The Ending of Tulips–and the Beginning

This is where I need to be right now, not perfect and remarked upon- instead of Oh my isn’t SHE marvelous!, but blown open, curled back, the wind on me, the rain on me, feeling it all and not being afraid of it.

This is where I need to be right now, not perfect and remarked upon–not hearing Oh my isn’t SHE marvelously whole!; instead: blown open, curled back, the wind and rain on me, feeling everything full-on, letting the fear go.

I never saw the tulips this year–not in their full form, anyway.

My monthly book club rotates houses, and traditionally in spring one particular member hosts whose home and spectacular gardens overlook the Hudson River. Masses of sunset colored, black, and pink-with-white tulips usually quiver in the water-side breezes along with flowering Japanese plum, bleeding heart, and rhododendrons.

After discussion of racism and The Warmth of Other Suns; after mimosas, white asparagus, quiche, and lemon cake, I wandered outside.

Rain splashed these purple rhododendron flowers to the gravel path. Upside down, they glow pretty on the ground.

Rain splashed these purple rhododendron flowers to the gravel path. Upside down, they glow pretty on the ground.

Though eyeful after eyeful of azaleas still sparkled in this Mother’s Day-morning rain, the tulips were finished.

Something unexpected revealed itself in the decaying blooms.

From shimmering swaths of bright colors, the tulips had individuated, dying back in distinctive ways: petals twisted here, leaves dropped there, a broken stem over yonder.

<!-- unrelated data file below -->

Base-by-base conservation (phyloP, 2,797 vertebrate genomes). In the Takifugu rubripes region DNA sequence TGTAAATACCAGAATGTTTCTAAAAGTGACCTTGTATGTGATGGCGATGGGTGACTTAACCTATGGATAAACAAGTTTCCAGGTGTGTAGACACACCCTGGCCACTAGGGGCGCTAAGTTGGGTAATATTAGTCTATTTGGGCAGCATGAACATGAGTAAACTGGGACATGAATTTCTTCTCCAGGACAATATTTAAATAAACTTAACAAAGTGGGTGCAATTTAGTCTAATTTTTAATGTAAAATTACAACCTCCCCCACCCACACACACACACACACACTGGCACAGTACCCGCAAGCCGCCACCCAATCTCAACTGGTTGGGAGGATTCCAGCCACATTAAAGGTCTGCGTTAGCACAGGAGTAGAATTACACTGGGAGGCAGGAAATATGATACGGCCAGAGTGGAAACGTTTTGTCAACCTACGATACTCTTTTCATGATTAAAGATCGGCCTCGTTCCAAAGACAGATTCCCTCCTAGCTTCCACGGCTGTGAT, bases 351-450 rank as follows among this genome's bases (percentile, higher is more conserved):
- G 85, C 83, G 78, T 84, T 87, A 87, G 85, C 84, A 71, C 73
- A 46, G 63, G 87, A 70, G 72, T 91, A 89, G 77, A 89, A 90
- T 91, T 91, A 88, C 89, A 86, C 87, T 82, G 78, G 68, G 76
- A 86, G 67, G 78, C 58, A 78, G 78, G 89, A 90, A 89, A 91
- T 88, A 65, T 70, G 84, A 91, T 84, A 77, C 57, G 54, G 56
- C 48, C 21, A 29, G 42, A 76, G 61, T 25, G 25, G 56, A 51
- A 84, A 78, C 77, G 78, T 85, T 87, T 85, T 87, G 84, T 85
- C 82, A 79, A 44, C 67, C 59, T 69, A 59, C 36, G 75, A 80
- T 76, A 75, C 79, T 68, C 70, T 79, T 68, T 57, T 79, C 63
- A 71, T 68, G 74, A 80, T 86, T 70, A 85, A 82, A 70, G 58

They were beautiful. They reminded me of–myself.

Exposed and fragile. Roots deeply set months before, underground, unobserved.

Dying in the present, shifting to new forms of being.

As no-longer-useful parts wither and fall, the hidden bulb is beginning to prepare for next season’s growth spurt.

discolored, browning areas showing inevitable desiccation, but even as they slump ground-ward, the petals flow twisted like a woman’s pashmina wrapping around her in a windstorm, sections resting in a different balance from the original.

Discolored, browning areas preview inevitable desiccation, but even as they slump ground-ward, the petals flow, twisted like a woman’s pashmina wrapping around her in a windstorm, petal sections balancing differently from the original cup-shape.

collapsing lopsided like a blimp or balloon, taking up more width, deflating and yet expanding, a large fabric sheet caught by the wind on one side, taking a bow. free to curl and twist now, as moisture escapes. is the color more or less intense?

Collapsing lopsided like a blimp or balloon, taking up more width, deflating and yet expanding. Free to curl and twirl now, as moisture escapes. Is the color more or less intense?

like a child hiding under a floppy hat, peek a boo with three anthers a-tumble

Like a child hiding under a floppy hat, peek a boo with three anthers a-tumble.

 the petals wilted into a swirling skirt, rolled frills made of the edges, the ANTHERS ON THEIR FILAMENTS resting on top of the skirt, if the bottom of the green  stalk-shaped style were a waist. Dance, movement, now rest.

The petals have wilted into a swirling skirt with rolled frilly edges. If the bottom of the green stalk-shaped style were a waist, the yellow anthers on their filaments are multiple arms in repose, between dances. Movement, now rest.

After five weeks recovering from and growing into the immensity of Part One, quietly studying and practice-teaching and building my skills, very soon I return for Yoga Teacher Training Part Two.

Exposed and fragile. Roots deeply set months before now, unobserved by most.

Dying in the present, shifting to new forms of being.

As no-longer-useful parts shrivel and fall away, my inner self begins to prepare for this next period of growth.

Yes.

the fully exposed center style with a yellow stigma topping it, with two perfectly formed black anthers hanging: the anthers resemble two useless paddle-hands, or two clown feet hanging.  Perfectly formed above the anthers, the pistil (the stigma and the style together) that now is bravely unprotected in the garden. /vulnerable/ uncovered/ exposed